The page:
"Ugric People"


pp. 153-181 Juha Pentika:inen : "Khanty shamanism today".

pp. 158-159 autobiography by a H^antu: shaman

p. biography
158 "First I began having some dreams. These dreams turned our to come true ... Once when I was hunting , I ... fell asleep . When I came to, I discovered myself walking somewhere in the forest near a big larch, with almost no clothes on ... Next time I was carried to the skies. ... I entered the building but stopped downstairs because there were two arrows standing there ... I saw somebody resembling a deity ... sitting. ... Once when I was hunting, I heard a song. ... Another song I know is from my mother. She also possessed such a gift. The third song I remember is from my trip to the skies.
159 [comments on this autobiography :-] "The communication with his supernatural ‘friends’ and the ‘people he knew’ meant ... experiences of one of his souls during dreams". "He was ... able to enter the house of their principal deity, Num-Torum, the next rank [of shamans] down implying only the ability of being at the threshold of this divine house."

pp. 162-164 H^antu: livelihood

p. livelihood
162 "Surgut used to be the ‘capital of the Khanty’." {cf. SURGaT, god of dream-ravens (GS); fox-haired (CEDW, p. 293) god of Sunday, able to give "a stone which shall make me invisible to every one whensoever I carry it!" (CEDW, p. 294)}
164 "Except for their cabins, ... the clan has lived in chums ‘hide tents’. ... A growing tree was not to be cut for heating but only for some sacrificial purposes."


GS =


CEDW = Grimoirium Verum (‘True Grimoire’), the Method of Honorius

pp. 164-166 H^antu: myth of divine brethren-protagonists, their guard-animals and peoples

p. myth
164 "The god of the sky had two sons. The elder one was very mean and cruel ... so that he ... became the god of the Russian people. The god of the sky had two human beings, a man and a woman ... the Khanty ... made of steel so that they could
165 protect themselves and live longer. Besides, the god gave his younger son a beast to guard the people. ... When the beast saw the hare it immediately started chasing it and forgot about the people. When the beast was gone, the older brother ... touched ... the people, he turned their steel bodies into soft ones. ... Some time later the master of the Khanty returned ... threw the beast in the open air, cried out that from now on its name would be dog ...
166 After the master had thrown the dog out, he went to his elder brother’s place. He ... saw ... the house was guarded by a loon. ... And as soon as the loon saw the lake, it ... dived after the pike. Meanwhile, the younger brother got into the camp and turned all the people into ants." {likewise among the Atuot (of Yirol, Sudan)}

p. 167 mythic cyclic destruction, and renewal, of the world

"When the god’s age changes, the land is set on fire, and then a three-day flood starts to wash the land. ... He who survives the fire, usually prepares a raft, binds it together, in order ... not to be swept away by the flood. To this end, it is necessary to twist a long rope."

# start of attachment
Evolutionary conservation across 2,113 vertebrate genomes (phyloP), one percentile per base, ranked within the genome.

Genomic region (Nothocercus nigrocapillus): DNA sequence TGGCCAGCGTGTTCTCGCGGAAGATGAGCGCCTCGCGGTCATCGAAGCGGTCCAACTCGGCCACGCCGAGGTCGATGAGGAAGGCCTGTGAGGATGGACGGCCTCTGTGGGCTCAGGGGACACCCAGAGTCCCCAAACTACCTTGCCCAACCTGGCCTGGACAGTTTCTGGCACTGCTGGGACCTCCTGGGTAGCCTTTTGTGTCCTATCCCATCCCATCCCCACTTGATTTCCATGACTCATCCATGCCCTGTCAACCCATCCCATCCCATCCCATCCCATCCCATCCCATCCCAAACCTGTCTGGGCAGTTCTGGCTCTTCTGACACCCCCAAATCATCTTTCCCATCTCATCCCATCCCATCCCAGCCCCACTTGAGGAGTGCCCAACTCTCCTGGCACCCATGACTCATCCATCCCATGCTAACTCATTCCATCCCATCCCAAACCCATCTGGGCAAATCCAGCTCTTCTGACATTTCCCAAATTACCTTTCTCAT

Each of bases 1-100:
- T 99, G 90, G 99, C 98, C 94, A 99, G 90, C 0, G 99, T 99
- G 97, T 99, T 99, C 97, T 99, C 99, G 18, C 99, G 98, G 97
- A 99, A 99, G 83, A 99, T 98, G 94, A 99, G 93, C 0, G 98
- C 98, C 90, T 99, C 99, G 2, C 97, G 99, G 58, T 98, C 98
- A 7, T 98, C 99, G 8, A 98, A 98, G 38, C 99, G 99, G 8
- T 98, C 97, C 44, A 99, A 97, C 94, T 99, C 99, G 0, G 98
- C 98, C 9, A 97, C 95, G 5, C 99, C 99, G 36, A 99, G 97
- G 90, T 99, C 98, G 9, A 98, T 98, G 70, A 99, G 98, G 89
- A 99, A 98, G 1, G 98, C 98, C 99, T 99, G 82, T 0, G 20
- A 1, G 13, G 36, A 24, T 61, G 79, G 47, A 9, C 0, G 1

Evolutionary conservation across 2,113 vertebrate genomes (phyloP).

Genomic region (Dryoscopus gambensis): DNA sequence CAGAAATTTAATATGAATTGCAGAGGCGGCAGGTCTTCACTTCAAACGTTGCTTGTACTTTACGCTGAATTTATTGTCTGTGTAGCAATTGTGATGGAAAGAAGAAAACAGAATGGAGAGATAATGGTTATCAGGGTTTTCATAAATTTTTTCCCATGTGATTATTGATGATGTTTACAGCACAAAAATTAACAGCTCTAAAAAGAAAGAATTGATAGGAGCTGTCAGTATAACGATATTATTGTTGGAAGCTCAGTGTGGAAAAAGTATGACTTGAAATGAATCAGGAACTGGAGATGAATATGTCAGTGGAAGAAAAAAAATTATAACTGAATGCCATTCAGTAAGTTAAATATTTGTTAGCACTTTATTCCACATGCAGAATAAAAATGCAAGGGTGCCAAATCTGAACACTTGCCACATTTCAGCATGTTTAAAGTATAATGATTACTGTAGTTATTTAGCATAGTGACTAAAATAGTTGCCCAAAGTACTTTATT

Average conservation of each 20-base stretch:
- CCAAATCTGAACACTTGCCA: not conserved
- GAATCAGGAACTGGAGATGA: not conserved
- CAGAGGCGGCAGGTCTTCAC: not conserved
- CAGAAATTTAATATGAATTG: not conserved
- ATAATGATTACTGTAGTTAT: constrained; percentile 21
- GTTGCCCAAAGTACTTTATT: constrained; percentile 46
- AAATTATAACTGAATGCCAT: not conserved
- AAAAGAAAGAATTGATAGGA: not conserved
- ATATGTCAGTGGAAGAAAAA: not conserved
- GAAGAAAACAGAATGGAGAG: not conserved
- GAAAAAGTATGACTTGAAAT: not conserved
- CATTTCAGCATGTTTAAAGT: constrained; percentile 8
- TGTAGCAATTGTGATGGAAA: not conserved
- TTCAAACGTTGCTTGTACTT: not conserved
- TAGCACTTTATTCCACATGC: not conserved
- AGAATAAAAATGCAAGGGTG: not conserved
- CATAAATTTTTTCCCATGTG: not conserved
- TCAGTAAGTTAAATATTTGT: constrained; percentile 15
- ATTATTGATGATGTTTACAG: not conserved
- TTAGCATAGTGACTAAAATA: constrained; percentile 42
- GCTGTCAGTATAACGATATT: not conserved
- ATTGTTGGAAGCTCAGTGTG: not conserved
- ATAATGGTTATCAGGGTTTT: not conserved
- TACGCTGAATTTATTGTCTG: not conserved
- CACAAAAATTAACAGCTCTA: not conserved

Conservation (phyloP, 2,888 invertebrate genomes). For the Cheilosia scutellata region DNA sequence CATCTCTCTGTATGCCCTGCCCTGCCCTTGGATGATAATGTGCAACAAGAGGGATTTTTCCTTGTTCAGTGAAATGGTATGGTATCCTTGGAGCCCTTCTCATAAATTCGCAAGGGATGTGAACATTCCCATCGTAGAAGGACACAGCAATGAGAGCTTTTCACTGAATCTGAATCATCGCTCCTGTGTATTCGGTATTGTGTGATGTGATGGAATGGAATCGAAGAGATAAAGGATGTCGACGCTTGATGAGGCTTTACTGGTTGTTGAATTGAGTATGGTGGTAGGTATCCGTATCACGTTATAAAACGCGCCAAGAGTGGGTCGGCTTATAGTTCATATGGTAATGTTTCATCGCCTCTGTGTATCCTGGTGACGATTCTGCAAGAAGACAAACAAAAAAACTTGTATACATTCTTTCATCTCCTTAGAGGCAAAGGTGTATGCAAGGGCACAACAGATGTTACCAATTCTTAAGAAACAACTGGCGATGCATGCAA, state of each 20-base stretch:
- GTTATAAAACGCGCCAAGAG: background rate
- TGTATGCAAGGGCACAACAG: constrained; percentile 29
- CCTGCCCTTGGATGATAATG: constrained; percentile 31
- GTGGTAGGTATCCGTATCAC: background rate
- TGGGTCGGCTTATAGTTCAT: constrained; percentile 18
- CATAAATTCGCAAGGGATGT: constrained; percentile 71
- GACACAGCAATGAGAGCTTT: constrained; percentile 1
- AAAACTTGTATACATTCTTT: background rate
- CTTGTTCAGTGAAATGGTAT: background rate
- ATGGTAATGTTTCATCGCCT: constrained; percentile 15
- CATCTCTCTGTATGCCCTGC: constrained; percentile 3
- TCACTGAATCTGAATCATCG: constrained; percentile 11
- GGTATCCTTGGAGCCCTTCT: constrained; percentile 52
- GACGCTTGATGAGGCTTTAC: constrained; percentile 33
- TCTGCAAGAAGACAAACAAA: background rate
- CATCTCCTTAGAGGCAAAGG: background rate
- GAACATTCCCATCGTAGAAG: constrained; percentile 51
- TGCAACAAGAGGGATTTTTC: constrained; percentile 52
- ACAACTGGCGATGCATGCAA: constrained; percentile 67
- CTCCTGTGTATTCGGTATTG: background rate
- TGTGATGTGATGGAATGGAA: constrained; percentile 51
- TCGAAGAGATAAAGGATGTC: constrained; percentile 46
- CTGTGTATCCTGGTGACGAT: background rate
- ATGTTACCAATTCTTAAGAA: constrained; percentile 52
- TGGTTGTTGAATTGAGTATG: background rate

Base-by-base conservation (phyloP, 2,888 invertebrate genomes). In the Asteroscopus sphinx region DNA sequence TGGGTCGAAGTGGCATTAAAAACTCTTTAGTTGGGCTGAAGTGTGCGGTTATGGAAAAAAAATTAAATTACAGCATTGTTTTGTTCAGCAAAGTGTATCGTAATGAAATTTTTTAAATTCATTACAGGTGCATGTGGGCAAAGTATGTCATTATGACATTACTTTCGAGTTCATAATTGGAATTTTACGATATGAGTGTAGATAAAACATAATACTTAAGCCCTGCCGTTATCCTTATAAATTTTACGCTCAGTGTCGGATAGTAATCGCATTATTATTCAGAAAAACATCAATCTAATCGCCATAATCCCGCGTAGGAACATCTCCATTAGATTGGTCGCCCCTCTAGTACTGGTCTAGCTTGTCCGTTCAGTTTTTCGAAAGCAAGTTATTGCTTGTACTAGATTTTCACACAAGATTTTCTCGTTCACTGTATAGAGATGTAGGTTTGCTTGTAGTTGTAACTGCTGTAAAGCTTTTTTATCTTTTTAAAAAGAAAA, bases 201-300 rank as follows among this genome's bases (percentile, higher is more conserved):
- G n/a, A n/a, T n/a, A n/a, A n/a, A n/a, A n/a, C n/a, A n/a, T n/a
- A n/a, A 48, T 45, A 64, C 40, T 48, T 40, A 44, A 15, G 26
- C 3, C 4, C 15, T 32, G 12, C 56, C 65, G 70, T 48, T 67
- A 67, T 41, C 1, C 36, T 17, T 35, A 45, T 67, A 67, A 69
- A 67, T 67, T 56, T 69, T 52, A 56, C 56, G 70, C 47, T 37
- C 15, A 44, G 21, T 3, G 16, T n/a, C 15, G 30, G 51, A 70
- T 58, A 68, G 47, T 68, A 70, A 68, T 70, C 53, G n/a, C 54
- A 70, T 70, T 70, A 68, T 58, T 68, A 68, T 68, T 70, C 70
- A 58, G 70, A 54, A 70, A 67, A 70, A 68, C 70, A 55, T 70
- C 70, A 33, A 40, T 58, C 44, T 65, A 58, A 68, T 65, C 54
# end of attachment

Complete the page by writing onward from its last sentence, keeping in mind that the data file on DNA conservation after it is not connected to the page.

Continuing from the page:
p. 168 rivers

"Most of the Khanty live ... along the tributaries of the huge river Ob, which they call Agan. In the Khanty mythology, the Ob-river is their mother. More sacred than any other tributary is Trom-Agan, named after the Khanty main god Num-Torum."

pp. 170-172 sacrificial reindeer

p. reindeer
170 "According to the Khanty mythology, the youngest son of the god was said to ride on a reindeer to all the deceased relatives, ... to ask them to pray on behalf of the living relatives".
[immolation of reindeer :-] "One of the animals killed must be male and white, because it is given to Num-Torum, the male god of the sky. Another is female and black, because it will belong to the Mother Earth."
171 "According to the shaman, only a calf was sacrificed to the god in heaven, and only a deer to the god of the earth. ... If there was no calf available, a deer would do, and the god was tricked into believing it was a calf."
172 "the shaman-to-be under initiation, wiped the figure of the sun in the center of the sleigh-altar behind the bear’s head with birch shavings dipped in the fresh blood. ... When the reindeer were skinned ..., they were placed on their backs strictly according to the position in the sky of their celestial counterpart, the constellation of the Elk".

pp. 173-174 the myth of the reindeer

p. H^antu: comparative
173 "the Elk was six-legged. ... {cf. the [Norse mythic] 6-legged horse Sleipnir} {cf. the 6 sons & 6 daughters (GM 108.g) of the daughter of Pandareus, receiver (GM 108.f) of what was stolen by Tantalos the father of Pelops}
173-4 The hunter ... got out his knife and cut off its two hindlegs, ... let the Elk be four-legged. Then he made a picture of the Elk with his magic staff on the sky ... {cf. the butchering (GM 109.e) of the chariot’s mares; the setting into the sky (GM 109) of the constellation of the Charioteer}
174 The hunter who killed the Elk was married to the daughter of an evil sorcerer ... [who] had had seven sons-in-law before him, and he had killed all of them ... {cf. the killing by Oinomaos of some 12 or 13 suitors (named in CDCM, s.v. "Hippodamia") for his daughter, through chariot-races}
and said that if he came back without killing the Elk, then his heart and tongue would be found in this basket." {cf. the amputated tongue (GM 46.b) involved with ITUs (cf. the ITUlos substituted for one of the 6, GM 108.g)}

pp. 167, 175-176 myth & ritual about the bear-god

p. bear
167 "According to the Khanty mythology, their Primordial Mother had sexual intercourse with a bear". {this is also Korean}